|Volume 50 Number 42, November 21, 2020||ARCHIVE||HOME||JBCENTRE||SUBSCRIBE|
People and organisations across the world have expressed grave concerns about the actions of the Federal Government of Ethiopia, which has embarked on a military campaign against the Government of the Regional National State of Tigray, one of ten regional states in Ethiopia, led by the Tigray Peoples Liberation Front (TPLF). The African Union, the UN and many others have called for a ceasefire, following reports that hundreds have been killed in fighting and some 30,000 people have been forced to flee as refugees to the neighbouring country of Sudan.
The growing conflict has led to particular concerns because the Federal Government is preventing access to Tigray and appears to have suspended phone, internet and power in the region, although it claims that the this has been undertaken by the TPLF. Both sides have accused the other of attacks on civilians, but there have also been reports that the Federal Government is arresting and persecuting those of Tigrayan nationality throughout Ethiopia. The Federal Government has also issued arrest warrants for many of the leaders of Tigray and the TPLF.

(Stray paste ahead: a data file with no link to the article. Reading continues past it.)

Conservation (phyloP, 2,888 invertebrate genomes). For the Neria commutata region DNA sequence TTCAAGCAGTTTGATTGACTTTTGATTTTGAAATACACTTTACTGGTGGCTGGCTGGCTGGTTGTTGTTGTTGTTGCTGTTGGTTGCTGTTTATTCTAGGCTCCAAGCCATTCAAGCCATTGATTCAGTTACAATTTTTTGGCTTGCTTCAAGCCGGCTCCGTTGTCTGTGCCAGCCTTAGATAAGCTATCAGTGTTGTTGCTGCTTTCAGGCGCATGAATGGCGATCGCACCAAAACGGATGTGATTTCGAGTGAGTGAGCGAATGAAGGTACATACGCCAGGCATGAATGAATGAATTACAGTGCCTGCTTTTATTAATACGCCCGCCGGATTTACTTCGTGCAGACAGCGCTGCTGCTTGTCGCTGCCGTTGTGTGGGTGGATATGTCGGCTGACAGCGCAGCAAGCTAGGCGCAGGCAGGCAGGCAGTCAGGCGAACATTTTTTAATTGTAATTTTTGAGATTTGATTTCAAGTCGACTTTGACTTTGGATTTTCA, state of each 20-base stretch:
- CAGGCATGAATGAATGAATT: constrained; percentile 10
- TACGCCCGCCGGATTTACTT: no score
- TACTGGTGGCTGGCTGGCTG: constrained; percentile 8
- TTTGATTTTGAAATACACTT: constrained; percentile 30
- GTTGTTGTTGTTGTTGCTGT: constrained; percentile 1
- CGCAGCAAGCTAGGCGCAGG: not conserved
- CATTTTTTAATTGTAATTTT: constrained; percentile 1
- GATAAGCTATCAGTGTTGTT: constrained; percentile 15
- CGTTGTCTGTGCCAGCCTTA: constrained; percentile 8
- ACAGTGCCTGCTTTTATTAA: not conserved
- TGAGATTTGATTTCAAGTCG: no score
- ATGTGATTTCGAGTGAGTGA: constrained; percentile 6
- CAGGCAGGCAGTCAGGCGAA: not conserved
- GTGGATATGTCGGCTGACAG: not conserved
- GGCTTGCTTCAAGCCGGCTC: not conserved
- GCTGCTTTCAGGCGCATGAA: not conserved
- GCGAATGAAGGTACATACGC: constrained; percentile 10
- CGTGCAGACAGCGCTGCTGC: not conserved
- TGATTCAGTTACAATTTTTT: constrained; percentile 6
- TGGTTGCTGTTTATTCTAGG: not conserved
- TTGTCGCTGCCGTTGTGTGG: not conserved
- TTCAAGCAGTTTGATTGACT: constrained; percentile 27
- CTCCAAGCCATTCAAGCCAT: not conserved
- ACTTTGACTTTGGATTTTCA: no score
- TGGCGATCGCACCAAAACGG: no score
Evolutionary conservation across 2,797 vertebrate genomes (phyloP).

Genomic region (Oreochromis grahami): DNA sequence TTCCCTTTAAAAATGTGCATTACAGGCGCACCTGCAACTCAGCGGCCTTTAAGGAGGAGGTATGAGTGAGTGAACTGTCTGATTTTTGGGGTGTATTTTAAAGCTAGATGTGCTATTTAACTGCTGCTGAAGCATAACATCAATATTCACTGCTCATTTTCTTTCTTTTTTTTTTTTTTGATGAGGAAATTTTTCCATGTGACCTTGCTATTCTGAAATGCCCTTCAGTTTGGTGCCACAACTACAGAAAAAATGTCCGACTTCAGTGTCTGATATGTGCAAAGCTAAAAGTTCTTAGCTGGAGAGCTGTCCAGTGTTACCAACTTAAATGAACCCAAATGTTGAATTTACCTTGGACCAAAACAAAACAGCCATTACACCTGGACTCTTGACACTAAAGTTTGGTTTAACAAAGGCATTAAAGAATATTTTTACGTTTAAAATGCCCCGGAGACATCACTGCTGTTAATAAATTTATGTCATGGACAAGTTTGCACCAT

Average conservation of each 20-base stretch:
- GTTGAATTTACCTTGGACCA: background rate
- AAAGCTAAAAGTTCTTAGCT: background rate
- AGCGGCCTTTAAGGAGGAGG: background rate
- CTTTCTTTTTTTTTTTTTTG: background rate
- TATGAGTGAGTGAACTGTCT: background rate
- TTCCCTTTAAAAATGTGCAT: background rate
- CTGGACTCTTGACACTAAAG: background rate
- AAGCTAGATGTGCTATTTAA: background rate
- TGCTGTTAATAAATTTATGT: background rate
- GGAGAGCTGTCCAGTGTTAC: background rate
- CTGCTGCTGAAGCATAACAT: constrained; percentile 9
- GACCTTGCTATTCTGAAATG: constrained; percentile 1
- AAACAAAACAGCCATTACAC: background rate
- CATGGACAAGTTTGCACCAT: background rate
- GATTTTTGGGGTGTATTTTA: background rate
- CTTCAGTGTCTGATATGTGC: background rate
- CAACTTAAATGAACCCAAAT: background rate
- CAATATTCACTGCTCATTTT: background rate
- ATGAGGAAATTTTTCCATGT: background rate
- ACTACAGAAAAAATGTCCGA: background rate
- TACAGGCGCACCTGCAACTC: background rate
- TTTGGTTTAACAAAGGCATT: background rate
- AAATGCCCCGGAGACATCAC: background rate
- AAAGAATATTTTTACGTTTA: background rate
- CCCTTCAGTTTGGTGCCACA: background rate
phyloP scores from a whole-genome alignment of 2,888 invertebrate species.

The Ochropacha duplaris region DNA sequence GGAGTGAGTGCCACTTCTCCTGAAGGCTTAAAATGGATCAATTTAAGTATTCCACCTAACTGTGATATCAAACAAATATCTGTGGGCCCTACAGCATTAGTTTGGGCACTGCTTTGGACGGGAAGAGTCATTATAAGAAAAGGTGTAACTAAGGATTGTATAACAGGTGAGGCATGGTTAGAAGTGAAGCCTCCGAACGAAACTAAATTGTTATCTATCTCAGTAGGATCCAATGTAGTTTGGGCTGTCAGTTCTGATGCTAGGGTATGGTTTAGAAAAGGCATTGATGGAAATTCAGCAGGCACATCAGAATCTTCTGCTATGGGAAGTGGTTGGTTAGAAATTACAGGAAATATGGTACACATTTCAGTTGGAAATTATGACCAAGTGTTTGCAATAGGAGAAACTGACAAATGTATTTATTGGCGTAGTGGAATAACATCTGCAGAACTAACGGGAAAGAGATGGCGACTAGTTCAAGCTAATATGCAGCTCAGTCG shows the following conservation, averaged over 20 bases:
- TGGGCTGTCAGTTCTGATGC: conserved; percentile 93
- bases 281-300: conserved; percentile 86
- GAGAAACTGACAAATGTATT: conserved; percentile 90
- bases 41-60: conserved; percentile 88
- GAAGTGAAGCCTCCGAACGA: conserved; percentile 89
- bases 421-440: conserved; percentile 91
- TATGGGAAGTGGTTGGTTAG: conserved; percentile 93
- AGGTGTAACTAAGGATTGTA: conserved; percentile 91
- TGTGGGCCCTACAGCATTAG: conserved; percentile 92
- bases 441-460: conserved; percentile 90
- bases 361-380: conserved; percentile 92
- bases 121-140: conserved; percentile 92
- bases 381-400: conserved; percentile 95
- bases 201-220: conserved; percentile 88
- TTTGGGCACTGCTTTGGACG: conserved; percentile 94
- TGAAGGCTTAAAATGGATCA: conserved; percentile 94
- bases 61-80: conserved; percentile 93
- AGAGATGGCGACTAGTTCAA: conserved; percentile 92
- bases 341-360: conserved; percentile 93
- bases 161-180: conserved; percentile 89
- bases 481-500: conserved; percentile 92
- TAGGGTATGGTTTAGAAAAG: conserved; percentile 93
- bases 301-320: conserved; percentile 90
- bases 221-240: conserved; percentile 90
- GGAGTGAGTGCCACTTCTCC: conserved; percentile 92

Although the Federal Government is evidently waging its attacks with air and land forces, there have also been some reports that other countries, including Eritrea and the UAE, are assisting its assault by supplying troops, as well as carrying out missile and drone attacks. The TPLF has also fired missiles, which it claims are in self-defence, some of which have reportedly hit targets in Eritrea. The growing conflict therefore has the potential to envelope neighbouring counties and to destabilise the entire region. The speed and manner in which the conflict has unfolded pose many questions, not least why in the 21st century it is necessary for any government, let alone one headed by the recipient of a Nobel Peace prize, to declare war on those in its own country?